10 Quick Tips For Flying With Kids
It seems every holiday season and every summer someone predicts there will be more travelers than every flying. Fickle December weather, smaller planes filled to capacity and all that extra luggage people try to carry on these days can make getting to and through the airport and onboard your plane stressful and fraught with potential delays. On top of that, flying with kids always has its own unique challenges, too. So I really liked these ten travel tips from Travelocity for the holiday season or any peak travel time.
I found them genuinely helpful, and you might too. May your travel days be merry and bright. And may your luggage always be light!
Here are the tips:
1. Ship big items ahead
The average baggage fee is about $25 for the first bag and even more for the second. But the fees for flat-rate shipping at the post office top out at $18.75, and boxes arrive within three days. Why schlep if it doesn’t save you money? Order holiday presents online, have them shipped directly to the family you’re visiting and buy some wrapping paper when you get there. At other times of the year do the same thing with diapers and wipes, sand toys or that car seat you’ll need when you get there but not before.
2. Know your liquids
Creams, liquids, gels and sprays in checked bags still have to be under 3.4 ounces. (1oo ml). If you have items that are larger they’ll have to take the time to check your luggage by hand and they will take them away. Target and most drug store chains carry a good variety of travel size toiletries. If you can’t be bothered worrying about getting everything travel-sized, plan to check your bag.
The TSA makes exceptions for flying with milk, formula, breast milk and juice for toddlers, which is good to know about, too.
3. Pay fees in advance
If you know you’re going to pay fees for checked or carry-on luggage do it ahead of time online. You might save a few dollars. You’ll also avoid waiting in line to take care of it at the airport—that’s a little more time saved.
4. Research parking
If you’re driving, find out ahead how much long-term parking is, where it is, and whether off-airport long-term parking might be no more inconvenient and less money.
If you can, pre-pay for parking online; it might get you a discount and it’s yet another time-saver.
5. Make technology work for you
A few days before you go, download apps for your airline, your online booking site if you used one, your airports if they have one, GateGuru, which helps to navigate many airports, LoungeFinder, which tells you what lounges you can use in the airport you’re in, and Lyft (or Uber) if you need a taxi at the other end. Your airline’s app will keep you up to date on you flights. And if you are staying someplace with no printer access, you can download your boarding passes to your phone before you fly home.
6. Give yourself lots of time.
Check in and security can be exceedingly busy on peak days. Not only are more people flying, but more inexperienced travelers are navigating the airports and more people are trying to pass of ridiculous items as carry-ons. Check the average and longest wait times for your airports and plan accordingly. Even if your airport is pretty good, get there at least two hours in advance for domestic flights and three hours for international flights.
Before heading to the airport, listen to your local traffic report and Google Maps or Wayz for delays so you can adjust your route or allow more time if necessary.
7. Check in as early as you can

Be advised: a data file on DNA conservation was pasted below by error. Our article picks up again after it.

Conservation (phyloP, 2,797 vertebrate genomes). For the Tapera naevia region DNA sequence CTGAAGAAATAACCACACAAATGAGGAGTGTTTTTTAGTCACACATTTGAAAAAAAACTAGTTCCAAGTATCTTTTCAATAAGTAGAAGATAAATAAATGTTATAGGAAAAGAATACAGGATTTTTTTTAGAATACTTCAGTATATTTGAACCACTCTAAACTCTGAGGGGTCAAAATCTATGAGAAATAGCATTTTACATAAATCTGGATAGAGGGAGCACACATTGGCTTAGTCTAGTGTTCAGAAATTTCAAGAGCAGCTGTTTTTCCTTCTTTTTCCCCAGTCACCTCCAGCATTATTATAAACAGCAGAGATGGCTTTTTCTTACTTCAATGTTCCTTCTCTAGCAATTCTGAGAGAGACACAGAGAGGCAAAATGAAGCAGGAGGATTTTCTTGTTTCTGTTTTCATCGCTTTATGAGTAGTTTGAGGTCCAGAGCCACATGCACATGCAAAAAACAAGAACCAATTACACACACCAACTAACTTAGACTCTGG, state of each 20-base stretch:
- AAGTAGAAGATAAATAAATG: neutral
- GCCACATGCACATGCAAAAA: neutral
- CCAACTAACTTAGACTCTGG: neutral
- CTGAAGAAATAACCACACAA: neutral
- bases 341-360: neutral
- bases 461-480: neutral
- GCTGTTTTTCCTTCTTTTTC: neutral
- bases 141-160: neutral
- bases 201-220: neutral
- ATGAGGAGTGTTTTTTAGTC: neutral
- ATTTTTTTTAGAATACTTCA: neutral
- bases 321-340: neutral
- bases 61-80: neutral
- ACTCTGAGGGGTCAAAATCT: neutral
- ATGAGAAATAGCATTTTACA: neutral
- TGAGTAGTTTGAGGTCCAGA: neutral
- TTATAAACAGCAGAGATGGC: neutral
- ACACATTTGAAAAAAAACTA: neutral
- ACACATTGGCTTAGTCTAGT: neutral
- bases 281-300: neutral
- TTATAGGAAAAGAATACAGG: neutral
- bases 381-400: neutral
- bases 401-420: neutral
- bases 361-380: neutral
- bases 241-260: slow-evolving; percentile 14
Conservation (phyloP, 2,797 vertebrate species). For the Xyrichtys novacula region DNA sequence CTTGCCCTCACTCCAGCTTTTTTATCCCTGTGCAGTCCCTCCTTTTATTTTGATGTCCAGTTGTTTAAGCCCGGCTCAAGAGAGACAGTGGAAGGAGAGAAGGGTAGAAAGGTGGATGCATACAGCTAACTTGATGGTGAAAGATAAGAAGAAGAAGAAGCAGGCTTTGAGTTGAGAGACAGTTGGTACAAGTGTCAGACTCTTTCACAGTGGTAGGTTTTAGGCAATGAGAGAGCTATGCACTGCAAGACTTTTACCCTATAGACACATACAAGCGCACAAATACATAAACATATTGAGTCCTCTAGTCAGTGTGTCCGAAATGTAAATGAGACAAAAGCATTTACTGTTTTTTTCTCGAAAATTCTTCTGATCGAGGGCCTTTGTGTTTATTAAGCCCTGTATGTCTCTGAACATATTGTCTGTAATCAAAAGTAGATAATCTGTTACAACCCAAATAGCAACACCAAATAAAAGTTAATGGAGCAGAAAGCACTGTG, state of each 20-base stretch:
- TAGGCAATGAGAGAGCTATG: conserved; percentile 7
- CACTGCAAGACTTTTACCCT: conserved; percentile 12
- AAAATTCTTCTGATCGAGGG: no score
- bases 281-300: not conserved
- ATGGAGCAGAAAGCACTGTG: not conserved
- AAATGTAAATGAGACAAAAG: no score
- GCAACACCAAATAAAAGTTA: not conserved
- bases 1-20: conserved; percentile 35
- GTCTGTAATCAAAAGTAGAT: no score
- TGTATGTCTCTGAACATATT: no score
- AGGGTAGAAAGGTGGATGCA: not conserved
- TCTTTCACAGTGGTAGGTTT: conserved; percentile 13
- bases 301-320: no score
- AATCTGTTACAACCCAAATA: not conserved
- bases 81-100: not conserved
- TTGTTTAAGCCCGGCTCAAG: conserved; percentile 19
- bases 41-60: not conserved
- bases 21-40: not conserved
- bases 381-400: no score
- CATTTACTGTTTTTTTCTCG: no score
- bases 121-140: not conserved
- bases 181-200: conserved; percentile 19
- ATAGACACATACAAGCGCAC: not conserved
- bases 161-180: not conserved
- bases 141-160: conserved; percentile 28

Airlines are still opting for smaller planes they can fill to capacity. For domestic trips, make sure you check-in online 24-hours in advance. Check your seat assignment to make sure it’s the one you made when you bought your tickets. And make sure your kids are seated next to you. Congress told airlines over the summer they must let kids under 13 sit with a travel companion who is 13 or older. If your airlines tries to split your family up in a way you don’t like, call them and gently remind them they can’t.
8. Prepare to wait
The flip side of having to get to the airport early is that airlines are often behind schedule, which means more waiting. Check the average on-time rate for your flight and handicap it on a busy day. Then be prepared for weather or other major issues to really slow things down. (It doesn’t have to be bad weather where you are, or where you’re going. I’ve been delayed because the plane or crew meant for me was stuck somewhere else.)
Bring your own snacks and plenty of them. Bring toys and games, a change or clothes and/or set of pajamas for little ones, and find out where amenities like airport play areas and lounges are. If your kids get small toys or crafts as holiday presents put them aside if you can, so they have something new to play with on the journey home.
9. Use your Precheck!
This is the time of year TSA Precheck was made for. If you’ve qualified make sure your airline has your TSA known-traveler number. And if you check-in online, make sure you can see “TSA pre√”on your boarding pass. Even if the TSA line is as long as the regular one, use it. In my experience it moves faster because it self-selects to frequent travelers. And folks who use it don’t have to take off their shoes, remove liquids from their carry-ons or take out their laptops.
If you aren’t TSA precheck-approved, consider it for next year. Kids up through age 12 who are flying with an adult can piggyback on a parent’s known-traveler number.
10. Use the family lane
Many (but not all) airports have a Family Lane at the security check. I’ve had several parents tell me it’s often under-utilized and often the fastest way through. We have yet to pass through an airport that has one, so I haven’t been able to test this theory.
What’s your best airport tip or flying tip with kids?
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